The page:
Malaysia Proposes Making Bitcoin a Legal Tender πŸ˜‹

    As bitcoin as cemented its mark in the growing youth population, countries and large institutions are increasing their efforts of adopting bitcoin as a legal currency.


    Six months ago, El Salvador became the first country in the world to recognise Bitcoin as a legal tender. Malaysia looks like the next country to adopt the digital asset as a legal tender. The deputy minister of Malaysia’s Communications and Multimedia Ministry, Zahidi Zainul Abidin thinks bitcoin and other cryptocurrencies should be a legal tender in the country. He said this in Parliament on Monday when responding to a question about the government’s take on NFT marketplaces. Β “We are trying to see how we can legalize this so that we can develop youth participation in crypto and assist them.” Zahidi stated that the finance ministry in Malaysia would be responsible for regulating the activities of these cryptocurrencies alongside other institutions like its Central Bank and its Securities Commission. Although he didn’t say how his ministry would be involved in crypto. The Central Bank of the country has not laid a formal stance on this issue, although it stated in January that it is looking to introduce a central bank digital currency (CBDC). The central bank digital currencies are essentially electronic versions of the existing national currency unlike cryptocurrencies that exist independent of the government. The central bank cannot manage bitcoin in the same way the national currency is being managed through its monetary policies.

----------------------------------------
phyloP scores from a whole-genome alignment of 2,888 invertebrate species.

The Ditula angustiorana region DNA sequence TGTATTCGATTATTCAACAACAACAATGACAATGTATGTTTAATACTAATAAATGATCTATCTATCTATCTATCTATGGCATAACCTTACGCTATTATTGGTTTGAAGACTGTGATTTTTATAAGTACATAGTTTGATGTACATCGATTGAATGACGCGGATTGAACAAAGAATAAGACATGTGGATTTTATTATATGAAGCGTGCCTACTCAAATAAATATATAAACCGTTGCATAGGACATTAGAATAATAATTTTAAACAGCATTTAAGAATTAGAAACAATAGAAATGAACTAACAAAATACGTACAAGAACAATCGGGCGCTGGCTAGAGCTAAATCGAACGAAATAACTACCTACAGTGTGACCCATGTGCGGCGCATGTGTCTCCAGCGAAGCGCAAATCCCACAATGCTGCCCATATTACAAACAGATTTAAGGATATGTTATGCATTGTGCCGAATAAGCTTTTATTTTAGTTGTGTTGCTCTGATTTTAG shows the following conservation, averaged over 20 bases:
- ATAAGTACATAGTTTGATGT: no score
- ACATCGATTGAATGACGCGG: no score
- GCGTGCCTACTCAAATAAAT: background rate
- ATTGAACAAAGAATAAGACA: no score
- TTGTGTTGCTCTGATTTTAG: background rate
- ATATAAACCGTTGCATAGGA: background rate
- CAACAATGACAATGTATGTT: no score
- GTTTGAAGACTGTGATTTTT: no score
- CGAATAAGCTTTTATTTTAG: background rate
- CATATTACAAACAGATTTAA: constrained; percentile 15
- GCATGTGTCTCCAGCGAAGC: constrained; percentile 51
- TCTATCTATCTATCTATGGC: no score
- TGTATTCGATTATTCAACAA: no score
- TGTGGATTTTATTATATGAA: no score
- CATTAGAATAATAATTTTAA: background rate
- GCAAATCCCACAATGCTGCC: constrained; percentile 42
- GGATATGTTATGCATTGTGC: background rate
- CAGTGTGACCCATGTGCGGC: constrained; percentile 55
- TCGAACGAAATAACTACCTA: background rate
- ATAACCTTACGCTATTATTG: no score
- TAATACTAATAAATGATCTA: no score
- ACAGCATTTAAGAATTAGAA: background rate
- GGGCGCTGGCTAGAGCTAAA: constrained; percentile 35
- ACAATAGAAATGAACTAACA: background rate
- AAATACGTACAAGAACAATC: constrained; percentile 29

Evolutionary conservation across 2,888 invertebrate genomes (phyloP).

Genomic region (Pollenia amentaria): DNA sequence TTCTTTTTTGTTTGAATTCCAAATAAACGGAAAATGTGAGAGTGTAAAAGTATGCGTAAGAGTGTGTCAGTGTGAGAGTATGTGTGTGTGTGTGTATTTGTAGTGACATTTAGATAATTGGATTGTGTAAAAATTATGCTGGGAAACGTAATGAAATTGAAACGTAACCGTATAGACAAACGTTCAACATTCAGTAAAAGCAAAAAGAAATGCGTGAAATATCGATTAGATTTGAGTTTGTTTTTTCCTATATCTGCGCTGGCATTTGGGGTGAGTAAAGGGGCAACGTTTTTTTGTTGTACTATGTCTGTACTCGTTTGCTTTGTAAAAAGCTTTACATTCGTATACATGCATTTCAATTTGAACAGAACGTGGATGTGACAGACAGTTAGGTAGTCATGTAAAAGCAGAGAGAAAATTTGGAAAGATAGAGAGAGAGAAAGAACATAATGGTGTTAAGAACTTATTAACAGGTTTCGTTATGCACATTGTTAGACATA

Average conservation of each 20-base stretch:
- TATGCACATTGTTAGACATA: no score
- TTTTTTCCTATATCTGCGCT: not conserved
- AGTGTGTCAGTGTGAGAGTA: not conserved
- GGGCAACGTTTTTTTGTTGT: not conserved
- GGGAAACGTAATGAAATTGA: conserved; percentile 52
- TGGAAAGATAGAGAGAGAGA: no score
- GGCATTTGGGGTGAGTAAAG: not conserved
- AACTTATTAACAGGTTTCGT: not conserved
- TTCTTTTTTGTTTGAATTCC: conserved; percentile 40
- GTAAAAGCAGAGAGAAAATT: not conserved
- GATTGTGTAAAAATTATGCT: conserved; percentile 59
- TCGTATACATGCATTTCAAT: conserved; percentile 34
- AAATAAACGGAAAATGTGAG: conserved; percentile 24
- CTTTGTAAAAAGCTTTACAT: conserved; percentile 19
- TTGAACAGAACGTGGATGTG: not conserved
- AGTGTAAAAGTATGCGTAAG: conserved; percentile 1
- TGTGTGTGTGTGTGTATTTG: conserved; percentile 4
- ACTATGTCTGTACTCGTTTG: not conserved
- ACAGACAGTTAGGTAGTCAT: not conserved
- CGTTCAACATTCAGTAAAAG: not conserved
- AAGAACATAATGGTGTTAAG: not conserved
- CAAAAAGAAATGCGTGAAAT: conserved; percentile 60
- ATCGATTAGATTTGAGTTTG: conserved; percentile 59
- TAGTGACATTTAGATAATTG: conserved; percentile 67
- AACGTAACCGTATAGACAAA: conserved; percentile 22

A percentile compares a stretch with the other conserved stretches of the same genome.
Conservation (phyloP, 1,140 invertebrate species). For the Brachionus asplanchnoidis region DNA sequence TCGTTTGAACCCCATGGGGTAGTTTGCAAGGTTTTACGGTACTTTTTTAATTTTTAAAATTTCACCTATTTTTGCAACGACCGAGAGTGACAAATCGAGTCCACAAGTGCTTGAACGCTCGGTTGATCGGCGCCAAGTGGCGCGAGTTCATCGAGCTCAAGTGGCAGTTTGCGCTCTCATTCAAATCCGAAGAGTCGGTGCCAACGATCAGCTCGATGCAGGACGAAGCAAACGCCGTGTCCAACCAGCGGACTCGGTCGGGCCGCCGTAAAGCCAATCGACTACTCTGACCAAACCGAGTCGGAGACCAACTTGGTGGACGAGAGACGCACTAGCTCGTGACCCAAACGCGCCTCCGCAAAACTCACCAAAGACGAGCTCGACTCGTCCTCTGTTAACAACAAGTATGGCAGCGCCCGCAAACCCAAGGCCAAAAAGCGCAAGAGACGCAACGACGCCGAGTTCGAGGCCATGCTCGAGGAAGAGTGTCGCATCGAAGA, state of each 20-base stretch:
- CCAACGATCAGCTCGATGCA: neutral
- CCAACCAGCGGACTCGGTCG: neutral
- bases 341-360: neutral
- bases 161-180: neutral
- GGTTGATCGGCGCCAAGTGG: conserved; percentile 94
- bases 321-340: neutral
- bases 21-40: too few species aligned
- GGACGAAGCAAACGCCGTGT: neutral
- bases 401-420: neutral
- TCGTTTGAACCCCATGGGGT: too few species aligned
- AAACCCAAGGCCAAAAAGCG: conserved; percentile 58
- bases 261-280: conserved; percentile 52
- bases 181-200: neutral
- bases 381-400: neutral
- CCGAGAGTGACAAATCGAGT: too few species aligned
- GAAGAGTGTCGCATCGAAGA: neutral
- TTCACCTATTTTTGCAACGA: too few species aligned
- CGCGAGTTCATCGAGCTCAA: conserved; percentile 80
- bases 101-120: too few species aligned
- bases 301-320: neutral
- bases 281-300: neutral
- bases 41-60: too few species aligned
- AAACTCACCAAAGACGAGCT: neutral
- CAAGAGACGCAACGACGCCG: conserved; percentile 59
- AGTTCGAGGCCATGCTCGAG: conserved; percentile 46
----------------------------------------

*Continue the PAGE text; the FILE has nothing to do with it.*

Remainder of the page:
The country’s finance minister is decidedly less bullish πŸ‘€

    Earlier this month, Tengku Datuk Seri Zafrul Tengku Abdul Aziz said that due to the volatility of cryptocurrencies, they do not serve as a good store of value and a medium of exchange. This does not sound like a resounding endorsement for making bitcoin and other cryptocurrencies a legal tender in the country. According to Chainalysis’ 2021 Global Crypto Adoption Index, Malaysia is currently ranked 23rd in the world for crypto adoption. Ukraine is the latest country to legalize crypto and El Salvador still remains the only country to make bitcoin a legal tender.

    Malaysia has run into some issues with bitcoin mining in the country. According to the country’s police, bitcoin miners stole an estimated $2 million worth of electricity in just 2020. Stealing electricity for bitcoin mining is already a prevalent issue in Malaysia, where the practice is illegal. But despite these challenges, more countries are looking to get in on digital currencies. The US for example recently outlined a plan for digital assets that includes a study on the impact of crypto.


    Image source Kanchanara 🎯

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    Zun Tsu
    Zun Tsu
    NFT enthusiast. Writer. Journalist. Sharer of reliable and sourced news.
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